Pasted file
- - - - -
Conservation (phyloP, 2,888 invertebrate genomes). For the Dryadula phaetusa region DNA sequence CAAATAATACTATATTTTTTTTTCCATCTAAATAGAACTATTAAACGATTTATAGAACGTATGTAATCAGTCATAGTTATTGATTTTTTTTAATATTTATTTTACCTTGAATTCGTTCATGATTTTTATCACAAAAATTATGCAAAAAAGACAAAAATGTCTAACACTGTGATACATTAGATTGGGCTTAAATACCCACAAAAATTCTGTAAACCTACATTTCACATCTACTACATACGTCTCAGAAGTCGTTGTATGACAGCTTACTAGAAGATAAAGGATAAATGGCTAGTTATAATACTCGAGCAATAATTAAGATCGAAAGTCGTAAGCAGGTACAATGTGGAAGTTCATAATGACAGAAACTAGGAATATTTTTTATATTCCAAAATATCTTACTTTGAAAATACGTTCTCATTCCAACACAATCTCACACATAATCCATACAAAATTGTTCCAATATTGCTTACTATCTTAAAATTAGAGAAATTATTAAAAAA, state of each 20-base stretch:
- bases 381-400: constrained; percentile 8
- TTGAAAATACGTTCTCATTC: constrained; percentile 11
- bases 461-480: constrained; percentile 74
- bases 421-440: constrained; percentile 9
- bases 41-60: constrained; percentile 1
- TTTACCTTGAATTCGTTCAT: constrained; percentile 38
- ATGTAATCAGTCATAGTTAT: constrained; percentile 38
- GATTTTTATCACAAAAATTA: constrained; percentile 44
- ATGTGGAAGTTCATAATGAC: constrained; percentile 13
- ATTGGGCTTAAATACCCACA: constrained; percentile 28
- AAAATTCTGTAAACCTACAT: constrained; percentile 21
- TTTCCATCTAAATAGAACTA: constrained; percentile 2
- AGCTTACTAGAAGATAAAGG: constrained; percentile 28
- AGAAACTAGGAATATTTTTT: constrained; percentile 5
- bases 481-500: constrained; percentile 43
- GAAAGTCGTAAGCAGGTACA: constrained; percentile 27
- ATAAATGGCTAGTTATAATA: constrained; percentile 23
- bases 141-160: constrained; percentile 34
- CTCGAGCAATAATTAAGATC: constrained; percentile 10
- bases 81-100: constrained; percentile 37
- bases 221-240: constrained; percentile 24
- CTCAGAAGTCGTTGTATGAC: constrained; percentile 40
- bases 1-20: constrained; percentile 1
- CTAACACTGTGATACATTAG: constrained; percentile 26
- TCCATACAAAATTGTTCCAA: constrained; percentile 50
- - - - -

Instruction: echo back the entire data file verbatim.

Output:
Conservation (phyloP, 2,888 invertebrate genomes). For the Dryadula phaetusa region DNA sequence CAAATAATACTATATTTTTTTTTCCATCTAAATAGAACTATTAAACGATTTATAGAACGTATGTAATCAGTCATAGTTATTGATTTTTTTTAATATTTATTTTACCTTGAATTCGTTCATGATTTTTATCACAAAAATTATGCAAAAAAGACAAAAATGTCTAACACTGTGATACATTAGATTGGGCTTAAATACCCACAAAAATTCTGTAAACCTACATTTCACATCTACTACATACGTCTCAGAAGTCGTTGTATGACAGCTTACTAGAAGATAAAGGATAAATGGCTAGTTATAATACTCGAGCAATAATTAAGATCGAAAGTCGTAAGCAGGTACAATGTGGAAGTTCATAATGACAGAAACTAGGAATATTTTTTATATTCCAAAATATCTTACTTTGAAAATACGTTCTCATTCCAACACAATCTCACACATAATCCATACAAAATTGTTCCAATATTGCTTACTATCTTAAAATTAGAGAAATTATTAAAAAA, state of each 20-base stretch:
- bases 381-400: constrained; percentile 8
- TTGAAAATACGTTCTCATTC: constrained; percentile 11
- bases 461-480: constrained; percentile 74
- bases 421-440: constrained; percentile 9
- bases 41-60: constrained; percentile 1
- TTTACCTTGAATTCGTTCAT: constrained; percentile 38
- ATGTAATCAGTCATAGTTAT: constrained; percentile 38
- GATTTTTATCACAAAAATTA: constrained; percentile 44
- ATGTGGAAGTTCATAATGAC: constrained; percentile 13
- ATTGGGCTTAAATACCCACA: constrained; percentile 28
- AAAATTCTGTAAACCTACAT: constrained; percentile 21
- TTTCCATCTAAATAGAACTA: constrained; percentile 2
- AGCTTACTAGAAGATAAAGG: constrained; percentile 28
- AGAAACTAGGAATATTTTTT: constrained; percentile 5
- bases 481-500: constrained; percentile 43
- GAAAGTCGTAAGCAGGTACA: constrained; percentile 27
- ATAAATGGCTAGTTATAATA: constrained; percentile 23
- bases 141-160: constrained; percentile 34
- CTCGAGCAATAATTAAGATC: constrained; percentile 10
- bases 81-100: constrained; percentile 37
- bases 221-240: constrained; percentile 24
- CTCAGAAGTCGTTGTATGAC: constrained; percentile 40
- bases 1-20: constrained; percentile 1
- CTAACACTGTGATACATTAG: constrained; percentile 26
- TCCATACAAAATTGTTCCAA: constrained; percentile 50